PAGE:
The HIDTA initiative includes SROs involved in the county’s Law Enforcement Against Drugs program. SROs are responsible for safety and crime prevention in public schools.
Garrison and Lay were the first two officers in Tennessee to be certified with LEAD, a program that teaches 5th-graders in every Anderson County elementary school the dangers of drug use.
Lay is currently the Tennessee administrator for the program and oversees all training in Tennessee.
Pence, according to Lay, was very supportive of local law enforcement.
“...all of you involved in the High Intensity Drug Trafficking Area program have played a critical role in the fight against drug trafficking,” Pence told the law enforcement officers in attendance, according to a transcript made available by the White House. “You target places where the drug crisis is at its worst; the counties where the overwhelming majority of illegal narcotics are smuggled into our country and into our communities. You literally are on the frontlines in the war against illegal drug abuse and addiction.”
They were there with 18 others representing LEAD from Florida, New Jersey and New Hampshire.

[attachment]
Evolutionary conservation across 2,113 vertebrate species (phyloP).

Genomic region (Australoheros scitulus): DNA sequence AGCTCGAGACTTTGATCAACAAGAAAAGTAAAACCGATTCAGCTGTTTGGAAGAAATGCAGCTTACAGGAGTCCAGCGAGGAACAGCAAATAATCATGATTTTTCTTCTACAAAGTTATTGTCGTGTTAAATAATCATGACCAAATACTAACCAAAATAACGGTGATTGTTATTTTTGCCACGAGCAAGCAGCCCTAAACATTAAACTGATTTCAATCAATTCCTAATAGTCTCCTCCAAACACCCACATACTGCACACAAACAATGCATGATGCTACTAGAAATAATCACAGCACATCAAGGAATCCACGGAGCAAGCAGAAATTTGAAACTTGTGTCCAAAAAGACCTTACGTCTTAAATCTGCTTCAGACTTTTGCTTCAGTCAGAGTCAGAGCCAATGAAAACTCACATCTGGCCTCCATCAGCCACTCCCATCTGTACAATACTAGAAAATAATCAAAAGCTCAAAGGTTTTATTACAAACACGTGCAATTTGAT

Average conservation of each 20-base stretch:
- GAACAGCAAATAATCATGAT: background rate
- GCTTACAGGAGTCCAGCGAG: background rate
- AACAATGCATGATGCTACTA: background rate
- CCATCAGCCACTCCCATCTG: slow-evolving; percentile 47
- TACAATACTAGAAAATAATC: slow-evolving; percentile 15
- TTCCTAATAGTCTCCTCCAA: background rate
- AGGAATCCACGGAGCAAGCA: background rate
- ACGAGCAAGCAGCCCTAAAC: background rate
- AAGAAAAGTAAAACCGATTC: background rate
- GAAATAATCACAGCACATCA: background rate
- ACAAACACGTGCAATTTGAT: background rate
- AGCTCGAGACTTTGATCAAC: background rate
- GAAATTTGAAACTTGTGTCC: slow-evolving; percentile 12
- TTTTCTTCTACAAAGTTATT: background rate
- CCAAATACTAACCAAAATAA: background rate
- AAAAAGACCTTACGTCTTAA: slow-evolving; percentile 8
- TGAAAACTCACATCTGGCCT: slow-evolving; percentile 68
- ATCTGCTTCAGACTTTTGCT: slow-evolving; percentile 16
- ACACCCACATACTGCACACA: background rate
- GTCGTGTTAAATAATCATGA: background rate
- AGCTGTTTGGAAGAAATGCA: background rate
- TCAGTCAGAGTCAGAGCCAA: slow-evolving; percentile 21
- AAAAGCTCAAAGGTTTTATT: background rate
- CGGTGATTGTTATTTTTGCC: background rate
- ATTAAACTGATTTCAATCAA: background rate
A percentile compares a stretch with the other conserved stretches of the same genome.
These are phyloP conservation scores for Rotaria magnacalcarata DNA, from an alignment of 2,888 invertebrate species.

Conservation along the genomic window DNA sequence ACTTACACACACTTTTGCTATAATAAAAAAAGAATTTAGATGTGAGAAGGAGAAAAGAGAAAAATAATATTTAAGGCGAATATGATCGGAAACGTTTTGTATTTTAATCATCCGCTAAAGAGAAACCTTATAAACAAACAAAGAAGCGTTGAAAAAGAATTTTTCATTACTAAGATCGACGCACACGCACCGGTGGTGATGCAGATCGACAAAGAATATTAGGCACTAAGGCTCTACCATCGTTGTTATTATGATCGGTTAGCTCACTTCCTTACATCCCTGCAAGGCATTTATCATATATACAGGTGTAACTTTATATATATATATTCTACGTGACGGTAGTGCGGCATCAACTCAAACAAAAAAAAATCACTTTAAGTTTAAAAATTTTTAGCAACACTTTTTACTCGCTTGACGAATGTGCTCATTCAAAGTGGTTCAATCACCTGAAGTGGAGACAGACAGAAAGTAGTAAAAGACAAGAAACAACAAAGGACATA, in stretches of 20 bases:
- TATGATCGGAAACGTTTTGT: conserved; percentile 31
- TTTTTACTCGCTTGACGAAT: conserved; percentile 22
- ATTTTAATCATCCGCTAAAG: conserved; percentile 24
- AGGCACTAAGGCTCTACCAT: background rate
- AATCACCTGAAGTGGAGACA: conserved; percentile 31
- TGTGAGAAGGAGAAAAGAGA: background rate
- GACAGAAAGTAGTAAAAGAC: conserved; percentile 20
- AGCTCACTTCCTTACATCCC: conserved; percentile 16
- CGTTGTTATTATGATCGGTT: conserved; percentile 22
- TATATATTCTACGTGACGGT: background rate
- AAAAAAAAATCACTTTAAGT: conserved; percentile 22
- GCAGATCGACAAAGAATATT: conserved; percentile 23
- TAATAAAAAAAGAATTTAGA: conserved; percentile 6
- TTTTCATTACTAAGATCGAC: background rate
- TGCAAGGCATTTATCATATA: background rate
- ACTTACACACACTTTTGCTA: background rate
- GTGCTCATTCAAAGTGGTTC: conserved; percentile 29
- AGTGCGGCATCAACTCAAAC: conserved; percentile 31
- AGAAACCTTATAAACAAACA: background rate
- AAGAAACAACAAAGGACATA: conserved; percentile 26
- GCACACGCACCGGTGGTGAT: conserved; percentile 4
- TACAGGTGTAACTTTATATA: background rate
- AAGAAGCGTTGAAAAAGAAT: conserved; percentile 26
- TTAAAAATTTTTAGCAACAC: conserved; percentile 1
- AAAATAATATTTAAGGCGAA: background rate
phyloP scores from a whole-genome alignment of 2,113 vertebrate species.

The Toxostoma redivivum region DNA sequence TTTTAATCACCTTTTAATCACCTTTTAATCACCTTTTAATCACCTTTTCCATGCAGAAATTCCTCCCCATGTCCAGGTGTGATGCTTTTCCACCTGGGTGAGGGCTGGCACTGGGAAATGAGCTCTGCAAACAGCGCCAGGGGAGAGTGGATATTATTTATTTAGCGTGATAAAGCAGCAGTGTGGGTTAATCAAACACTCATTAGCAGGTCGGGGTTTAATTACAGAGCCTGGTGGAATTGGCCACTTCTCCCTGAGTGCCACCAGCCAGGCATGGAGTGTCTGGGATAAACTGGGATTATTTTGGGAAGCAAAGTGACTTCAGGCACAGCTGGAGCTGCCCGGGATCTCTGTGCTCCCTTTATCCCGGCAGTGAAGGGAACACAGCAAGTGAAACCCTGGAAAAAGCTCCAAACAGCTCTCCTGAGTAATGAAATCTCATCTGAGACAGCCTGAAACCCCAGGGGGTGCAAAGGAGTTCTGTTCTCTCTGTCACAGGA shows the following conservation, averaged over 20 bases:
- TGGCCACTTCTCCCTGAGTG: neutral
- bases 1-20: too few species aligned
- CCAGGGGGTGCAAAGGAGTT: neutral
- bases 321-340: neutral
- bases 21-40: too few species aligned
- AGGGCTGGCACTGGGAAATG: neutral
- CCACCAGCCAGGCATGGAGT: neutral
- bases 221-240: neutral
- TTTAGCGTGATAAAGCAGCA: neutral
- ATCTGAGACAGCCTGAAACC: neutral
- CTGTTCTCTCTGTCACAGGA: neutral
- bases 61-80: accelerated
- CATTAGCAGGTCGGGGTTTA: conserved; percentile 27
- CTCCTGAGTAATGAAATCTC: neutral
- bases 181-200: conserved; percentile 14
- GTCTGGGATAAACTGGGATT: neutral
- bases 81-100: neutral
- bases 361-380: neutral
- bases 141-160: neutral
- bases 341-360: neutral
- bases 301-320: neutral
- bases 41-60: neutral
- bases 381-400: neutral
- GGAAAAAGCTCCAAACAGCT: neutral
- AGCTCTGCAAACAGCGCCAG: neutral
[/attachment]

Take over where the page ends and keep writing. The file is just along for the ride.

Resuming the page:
The program, according to Lay, is very effective, and it’s something she’s passionate about. LEAD is a 10-week program that offers kids hands-on experience.
“The kids seem to really enjoy it,” said Garrison. “We feel like teaching 5th-grade is best.”
Students get to get out of their seats, perform short skits and practice standing up to peer pressure. They also practice setting goals, making good decisions, and study the effects of marijuana, alcohol, nicotine.
“We’ve seen a lot of success. Their knowledge increases 19-percent after this program,” said Lay. “Those are really good stats.”
The success of the program is what scored them an invitation to hear Pence.
“We sat about 10-feet from the podium,” said Garrison. “To hear how much he supports law enforcement was amazing. Being able to have our chief and our sheriff with us was a huge honor for us as well.”
Anderson County Schools public information officer Ryan Sutton said that the county’s SROs build positive relationships between police and students.
“Our SROs make sure that to the kids, police aren’t scary,” he said. “The group of SROs we have in this county go above and beyond. They are an exceptional group of people.”
Lay and Garrison both visit all the schools in their capacity as SROs. There are 10 SROs total and 17 schools. Lay has a K9, Al, that travels with her.
Garrison has been in law enforcement for 16 years and has worked with children for 13, while Lay has been in law enforcement for 18 years and has worked with kids for 11.